Public Programs And Events

We Need Diverse Books

We Need Diverse Books

Klein Conference Room, Room A510, Alvin Johnson/J.M. Kaplan Hall
General Public 

We Need Diverse Books is a grassroots organization created to address the lack of diverse, non-majority narratives in children’s literature. We are committed to the ideal that embracing diversity will lead to acceptance, empathy, and ultimately equality. Our mission is to promote or amplify diversification efforts and increase visibility for diverse books and authors, with a goal of empowering a wide range of readers in the process. 

Panel discussion with Allie Jane Bruce, Sona Charaipotra, Dhonelle ClaytonTim Federle and Renée Watson.

Allie Jane Bruce is the Children’s Librarian at the Bank Street College of Education, where she works on a project with 6th-graders that explores diversity, identity, and advocacy through children’s literature. She received her Master’s in Library Science from The Pratt Institute, reviews children’s books for Shelf Awareness, and will serve on the 2016 Newbery Committee. She began her career as a bookseller at Politics and Prose Bookstore in Washington, DC. 

A journalist published by the New York Times, People, ABC News, Cosmopolitan and other major national media, Sona Charaipotra curates a column on YA books and teen culture for She double-majored in journalism and American Studies at Rutgers before getting her masters in screenwriting from New York University (where her thesis project was developed for the screen by MTV Films) and her MFA from the New School. Sona puts her outline-obsession to good use as the co-founder of CAKE Literary, a boutique book development company with a decidedly diverse bent. Her debut novel, Tiny Pretty Things (with CAKE co-founder Dhonielle Clayton), is due summer 2015 from HarperTeen.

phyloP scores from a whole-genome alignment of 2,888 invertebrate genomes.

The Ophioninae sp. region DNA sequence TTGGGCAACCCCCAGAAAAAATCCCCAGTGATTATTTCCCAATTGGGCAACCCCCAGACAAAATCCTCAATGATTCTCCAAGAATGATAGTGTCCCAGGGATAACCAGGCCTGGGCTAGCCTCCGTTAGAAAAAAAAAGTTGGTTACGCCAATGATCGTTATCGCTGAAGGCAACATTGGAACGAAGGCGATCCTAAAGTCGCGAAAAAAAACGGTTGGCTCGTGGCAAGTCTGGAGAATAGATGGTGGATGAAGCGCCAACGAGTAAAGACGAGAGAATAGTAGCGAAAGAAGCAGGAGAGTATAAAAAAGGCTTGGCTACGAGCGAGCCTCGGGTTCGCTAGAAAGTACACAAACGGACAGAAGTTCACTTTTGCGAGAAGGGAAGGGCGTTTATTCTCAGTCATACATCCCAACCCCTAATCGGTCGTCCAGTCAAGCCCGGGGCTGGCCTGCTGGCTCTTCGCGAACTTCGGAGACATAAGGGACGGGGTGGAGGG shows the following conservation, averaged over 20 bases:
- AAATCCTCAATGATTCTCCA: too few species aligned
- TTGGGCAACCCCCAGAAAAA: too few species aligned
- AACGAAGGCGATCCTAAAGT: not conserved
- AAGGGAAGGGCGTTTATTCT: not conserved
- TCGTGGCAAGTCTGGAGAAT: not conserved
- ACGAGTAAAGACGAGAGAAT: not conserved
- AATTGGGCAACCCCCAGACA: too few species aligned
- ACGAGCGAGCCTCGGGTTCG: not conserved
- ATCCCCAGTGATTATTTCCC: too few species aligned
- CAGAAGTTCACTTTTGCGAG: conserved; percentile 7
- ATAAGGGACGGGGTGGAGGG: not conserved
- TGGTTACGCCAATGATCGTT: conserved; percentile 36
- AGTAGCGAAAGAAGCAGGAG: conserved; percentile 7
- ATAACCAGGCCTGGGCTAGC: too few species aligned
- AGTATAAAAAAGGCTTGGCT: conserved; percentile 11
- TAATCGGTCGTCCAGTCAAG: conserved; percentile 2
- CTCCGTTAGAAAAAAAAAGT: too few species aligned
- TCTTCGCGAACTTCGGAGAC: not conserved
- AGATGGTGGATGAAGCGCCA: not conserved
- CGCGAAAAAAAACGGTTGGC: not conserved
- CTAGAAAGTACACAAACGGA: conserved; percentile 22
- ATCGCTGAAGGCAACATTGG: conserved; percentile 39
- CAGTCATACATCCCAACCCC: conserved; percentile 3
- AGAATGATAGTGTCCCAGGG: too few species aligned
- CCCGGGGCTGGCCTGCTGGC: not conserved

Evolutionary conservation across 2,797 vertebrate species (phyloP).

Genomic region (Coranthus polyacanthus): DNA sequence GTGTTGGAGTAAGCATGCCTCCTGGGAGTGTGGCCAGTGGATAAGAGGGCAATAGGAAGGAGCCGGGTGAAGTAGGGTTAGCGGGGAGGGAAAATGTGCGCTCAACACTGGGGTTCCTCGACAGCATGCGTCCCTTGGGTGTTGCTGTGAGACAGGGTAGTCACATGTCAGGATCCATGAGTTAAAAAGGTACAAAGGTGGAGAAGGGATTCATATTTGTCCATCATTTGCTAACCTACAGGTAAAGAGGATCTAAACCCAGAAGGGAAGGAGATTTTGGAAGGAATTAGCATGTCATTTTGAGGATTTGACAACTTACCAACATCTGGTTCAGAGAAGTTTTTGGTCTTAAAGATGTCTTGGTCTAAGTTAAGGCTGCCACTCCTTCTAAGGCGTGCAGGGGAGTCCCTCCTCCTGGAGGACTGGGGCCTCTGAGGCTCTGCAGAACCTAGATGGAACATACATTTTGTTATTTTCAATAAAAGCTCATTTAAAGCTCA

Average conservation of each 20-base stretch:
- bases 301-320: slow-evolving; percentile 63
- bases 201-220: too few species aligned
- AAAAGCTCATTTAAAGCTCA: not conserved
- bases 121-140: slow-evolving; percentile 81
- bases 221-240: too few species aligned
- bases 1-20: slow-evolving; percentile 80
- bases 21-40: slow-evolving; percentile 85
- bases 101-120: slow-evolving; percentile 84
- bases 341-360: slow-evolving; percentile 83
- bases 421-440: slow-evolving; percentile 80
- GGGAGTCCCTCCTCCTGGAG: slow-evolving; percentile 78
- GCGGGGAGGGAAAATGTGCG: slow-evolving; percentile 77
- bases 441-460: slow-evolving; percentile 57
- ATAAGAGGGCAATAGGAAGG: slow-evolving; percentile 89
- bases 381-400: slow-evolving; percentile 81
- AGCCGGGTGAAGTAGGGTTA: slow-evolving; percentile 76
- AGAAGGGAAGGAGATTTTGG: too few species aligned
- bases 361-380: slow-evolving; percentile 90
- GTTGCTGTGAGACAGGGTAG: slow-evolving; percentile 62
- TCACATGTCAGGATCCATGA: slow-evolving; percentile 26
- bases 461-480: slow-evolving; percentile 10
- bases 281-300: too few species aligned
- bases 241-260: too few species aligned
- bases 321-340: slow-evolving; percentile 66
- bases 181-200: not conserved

Dhonielle Clayton spent most of her childhood under her grandmother’s table with a stack of books. She hails from the Washington, D.C. suburbs on the Maryland side. She earned an MA in Children’s Literature from Hollins University and an MFA in Writing for Children at the New School. She taught secondary school for several years. Now, she is a librarian at Harlem Village Academies and co-founder of CAKE Literary, a creative kitchen whipping up decadent — and decidedly diverse — literary confections for middle grade, young adult, and women’s fiction readers. Her debut novel Tiny Pretty Things with Sona Charaipotra hits shelves in 2015 from Harper Teen. 

Tim Federle grew up in San Francisco and Pittsburgh before moving to New York to dance on Broadway. Tim’s debut novel for kids, Better Nate Than Never was named a New York Times Book Review Notable Children’s Book of 2013 and a best book of the year by, Amazon, the American Booksellers Association, and Publishers Weekly. The sequel, Five, Six, Seven, Nate!, was named an Amazon Best Book of 2014 (So Far). 

Renée Watson is the author of This Side of Home and Harlem’s Little Blackbird: The Story of Florence Mills. Her work has received several honors including an NAACP Image Award nomination in children’s literature. Her novel, What Momma Left Me, debuted as the New Voice for 2010 in middle grade fiction. Her one woman show, Roses are Red Women are Blue, debuted at the Lincoln Center at a showcase for emerging artists. A Place Where Hurricanes Happen (Random House, 2010), is based on poetry workshops she facilitated with children in New Orleans in the wake of Hurricane Katrina. Renée grew up in Portland, Oregon and currently lives in New York City.

Sponsored by the MFA Creative Writing Program.

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